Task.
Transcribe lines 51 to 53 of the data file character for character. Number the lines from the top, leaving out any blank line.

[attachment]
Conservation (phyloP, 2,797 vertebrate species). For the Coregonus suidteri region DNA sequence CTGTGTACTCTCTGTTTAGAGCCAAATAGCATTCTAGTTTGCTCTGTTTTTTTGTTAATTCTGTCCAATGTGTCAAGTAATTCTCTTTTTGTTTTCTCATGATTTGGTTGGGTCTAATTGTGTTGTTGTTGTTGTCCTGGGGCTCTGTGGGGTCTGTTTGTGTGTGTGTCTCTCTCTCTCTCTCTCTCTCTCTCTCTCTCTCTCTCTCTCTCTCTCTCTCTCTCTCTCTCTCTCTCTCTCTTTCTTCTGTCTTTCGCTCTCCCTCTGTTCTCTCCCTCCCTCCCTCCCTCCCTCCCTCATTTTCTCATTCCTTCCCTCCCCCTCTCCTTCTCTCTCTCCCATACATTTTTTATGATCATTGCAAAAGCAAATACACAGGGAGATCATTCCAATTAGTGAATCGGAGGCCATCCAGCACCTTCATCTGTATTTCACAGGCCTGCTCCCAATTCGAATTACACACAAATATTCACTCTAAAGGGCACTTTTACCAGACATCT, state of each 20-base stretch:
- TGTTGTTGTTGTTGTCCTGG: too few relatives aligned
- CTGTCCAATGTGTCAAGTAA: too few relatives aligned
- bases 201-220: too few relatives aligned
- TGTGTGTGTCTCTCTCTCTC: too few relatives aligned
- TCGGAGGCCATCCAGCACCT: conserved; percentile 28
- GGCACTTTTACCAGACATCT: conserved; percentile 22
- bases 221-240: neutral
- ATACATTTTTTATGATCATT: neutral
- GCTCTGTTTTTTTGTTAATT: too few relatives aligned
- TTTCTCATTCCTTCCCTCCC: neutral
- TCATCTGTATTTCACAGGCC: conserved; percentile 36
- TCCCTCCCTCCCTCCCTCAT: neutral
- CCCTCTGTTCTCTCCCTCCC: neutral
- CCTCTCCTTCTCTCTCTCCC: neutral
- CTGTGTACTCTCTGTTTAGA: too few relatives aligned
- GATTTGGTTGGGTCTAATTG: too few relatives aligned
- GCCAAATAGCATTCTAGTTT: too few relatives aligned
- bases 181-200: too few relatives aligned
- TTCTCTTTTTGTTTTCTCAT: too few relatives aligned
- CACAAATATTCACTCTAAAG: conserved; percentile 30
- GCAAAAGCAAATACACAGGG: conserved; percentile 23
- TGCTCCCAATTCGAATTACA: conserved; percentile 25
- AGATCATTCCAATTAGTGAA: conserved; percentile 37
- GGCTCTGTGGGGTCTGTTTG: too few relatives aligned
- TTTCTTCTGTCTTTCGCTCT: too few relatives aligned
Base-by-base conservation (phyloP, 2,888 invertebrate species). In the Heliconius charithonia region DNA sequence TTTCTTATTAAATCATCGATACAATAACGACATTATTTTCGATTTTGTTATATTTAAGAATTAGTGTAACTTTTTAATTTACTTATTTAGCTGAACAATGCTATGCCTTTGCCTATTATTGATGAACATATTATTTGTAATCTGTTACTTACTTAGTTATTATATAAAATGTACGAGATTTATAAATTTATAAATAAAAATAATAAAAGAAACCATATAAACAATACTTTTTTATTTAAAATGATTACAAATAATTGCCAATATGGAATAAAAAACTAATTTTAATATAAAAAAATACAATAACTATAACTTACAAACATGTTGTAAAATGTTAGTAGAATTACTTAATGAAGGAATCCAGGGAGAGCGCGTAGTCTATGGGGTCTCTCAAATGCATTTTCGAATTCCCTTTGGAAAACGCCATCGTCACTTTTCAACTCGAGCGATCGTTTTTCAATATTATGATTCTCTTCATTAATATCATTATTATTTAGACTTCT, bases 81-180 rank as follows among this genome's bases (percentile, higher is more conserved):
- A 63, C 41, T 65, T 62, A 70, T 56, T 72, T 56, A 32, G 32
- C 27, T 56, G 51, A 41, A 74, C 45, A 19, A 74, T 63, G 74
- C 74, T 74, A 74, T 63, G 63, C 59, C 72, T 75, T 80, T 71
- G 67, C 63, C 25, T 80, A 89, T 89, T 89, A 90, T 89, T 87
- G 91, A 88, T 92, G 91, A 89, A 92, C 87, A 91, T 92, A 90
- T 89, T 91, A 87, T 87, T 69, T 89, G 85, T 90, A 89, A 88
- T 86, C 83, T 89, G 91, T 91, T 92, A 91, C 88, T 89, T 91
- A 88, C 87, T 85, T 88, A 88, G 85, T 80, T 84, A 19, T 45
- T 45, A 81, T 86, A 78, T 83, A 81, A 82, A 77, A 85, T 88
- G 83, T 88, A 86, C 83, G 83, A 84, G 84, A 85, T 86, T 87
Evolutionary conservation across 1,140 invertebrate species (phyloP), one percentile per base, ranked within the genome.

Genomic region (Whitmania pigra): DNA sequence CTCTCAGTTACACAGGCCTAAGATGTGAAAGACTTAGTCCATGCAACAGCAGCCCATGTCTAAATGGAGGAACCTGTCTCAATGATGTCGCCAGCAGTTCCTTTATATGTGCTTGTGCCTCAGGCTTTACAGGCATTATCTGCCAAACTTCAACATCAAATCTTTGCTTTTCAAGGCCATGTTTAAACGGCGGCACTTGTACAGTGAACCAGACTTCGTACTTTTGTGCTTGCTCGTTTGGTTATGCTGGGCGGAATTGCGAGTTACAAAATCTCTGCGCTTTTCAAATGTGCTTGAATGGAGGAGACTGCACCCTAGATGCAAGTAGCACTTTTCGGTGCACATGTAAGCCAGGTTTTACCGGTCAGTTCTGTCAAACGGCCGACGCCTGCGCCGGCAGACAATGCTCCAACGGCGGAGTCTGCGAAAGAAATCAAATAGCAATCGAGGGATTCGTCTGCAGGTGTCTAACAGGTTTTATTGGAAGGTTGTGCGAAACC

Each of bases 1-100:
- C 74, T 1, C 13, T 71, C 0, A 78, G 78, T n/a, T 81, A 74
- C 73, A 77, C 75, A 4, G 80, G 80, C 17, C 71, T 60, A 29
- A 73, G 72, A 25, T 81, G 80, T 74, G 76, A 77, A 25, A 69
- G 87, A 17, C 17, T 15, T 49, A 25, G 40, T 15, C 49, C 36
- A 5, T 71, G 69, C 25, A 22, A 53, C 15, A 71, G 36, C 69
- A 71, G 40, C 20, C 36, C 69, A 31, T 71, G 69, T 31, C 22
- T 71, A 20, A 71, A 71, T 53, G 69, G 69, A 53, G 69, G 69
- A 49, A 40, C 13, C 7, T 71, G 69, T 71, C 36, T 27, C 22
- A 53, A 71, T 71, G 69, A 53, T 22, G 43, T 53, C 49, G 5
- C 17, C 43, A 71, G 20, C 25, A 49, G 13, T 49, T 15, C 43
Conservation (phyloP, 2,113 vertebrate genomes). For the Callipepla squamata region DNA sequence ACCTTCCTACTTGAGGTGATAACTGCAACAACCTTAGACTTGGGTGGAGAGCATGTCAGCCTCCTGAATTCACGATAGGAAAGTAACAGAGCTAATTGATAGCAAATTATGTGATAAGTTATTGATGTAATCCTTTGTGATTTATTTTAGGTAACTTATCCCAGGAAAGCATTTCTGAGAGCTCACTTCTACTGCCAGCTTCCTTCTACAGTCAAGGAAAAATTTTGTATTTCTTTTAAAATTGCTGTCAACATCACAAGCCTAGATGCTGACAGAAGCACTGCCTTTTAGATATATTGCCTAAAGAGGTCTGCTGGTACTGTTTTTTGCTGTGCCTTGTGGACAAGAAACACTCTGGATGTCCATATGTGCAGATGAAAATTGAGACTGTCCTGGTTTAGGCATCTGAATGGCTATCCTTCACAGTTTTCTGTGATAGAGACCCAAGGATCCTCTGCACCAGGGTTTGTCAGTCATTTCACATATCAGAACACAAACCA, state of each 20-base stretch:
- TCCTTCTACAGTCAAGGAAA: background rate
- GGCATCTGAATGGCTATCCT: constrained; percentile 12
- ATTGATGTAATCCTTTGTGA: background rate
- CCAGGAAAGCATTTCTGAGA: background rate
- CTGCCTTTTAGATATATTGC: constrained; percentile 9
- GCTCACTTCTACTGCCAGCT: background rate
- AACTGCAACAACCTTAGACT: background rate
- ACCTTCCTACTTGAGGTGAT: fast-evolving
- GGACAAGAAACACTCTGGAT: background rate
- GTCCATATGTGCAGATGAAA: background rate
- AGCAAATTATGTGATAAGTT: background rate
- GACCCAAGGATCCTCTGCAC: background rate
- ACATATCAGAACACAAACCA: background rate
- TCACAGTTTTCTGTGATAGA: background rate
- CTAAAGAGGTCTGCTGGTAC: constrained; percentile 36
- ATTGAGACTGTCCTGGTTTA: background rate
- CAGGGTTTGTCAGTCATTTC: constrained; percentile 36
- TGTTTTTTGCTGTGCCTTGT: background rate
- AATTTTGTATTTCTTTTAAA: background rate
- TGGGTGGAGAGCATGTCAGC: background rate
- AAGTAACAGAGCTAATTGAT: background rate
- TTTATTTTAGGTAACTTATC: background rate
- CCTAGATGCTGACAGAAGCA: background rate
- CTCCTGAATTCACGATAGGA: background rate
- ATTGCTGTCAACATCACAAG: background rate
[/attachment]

Conservation (phyloP, 2,113 vertebrate genomes). For the Callipepla squamata region DNA sequence ACCTTCCTACTTGAGGTGATAACTGCAACAACCTTAGACTTGGGTGGAGAGCATGTCAGCCTCCTGAATTCACGATAGGAAAGTAACAGAGCTAATTGATAGCAAATTATGTGATAAGTTATTGATGTAATCCTTTGTGATTTATTTTAGGTAACTTATCCCAGGAAAGCATTTCTGAGAGCTCACTTCTACTGCCAGCTTCCTTCTACAGTCAAGGAAAAATTTTGTATTTCTTTTAAAATTGCTGTCAACATCACAAGCCTAGATGCTGACAGAAGCACTGCCTTTTAGATATATTGCCTAAAGAGGTCTGCTGGTACTGTTTTTTGCTGTGCCTTGTGGACAAGAAACACTCTGGATGTCCATATGTGCAGATGAAAATTGAGACTGTCCTGGTTTAGGCATCTGAATGGCTATCCTTCACAGTTTTCTGTGATAGAGACCCAAGGATCCTCTGCACCAGGGTTTGTCAGTCATTTCACATATCAGAACACAAACCA, state of each 20-base stretch:
- TCCTTCTACAGTCAAGGAAA: background rate
- GGCATCTGAATGGCTATCCT: constrained; percentile 12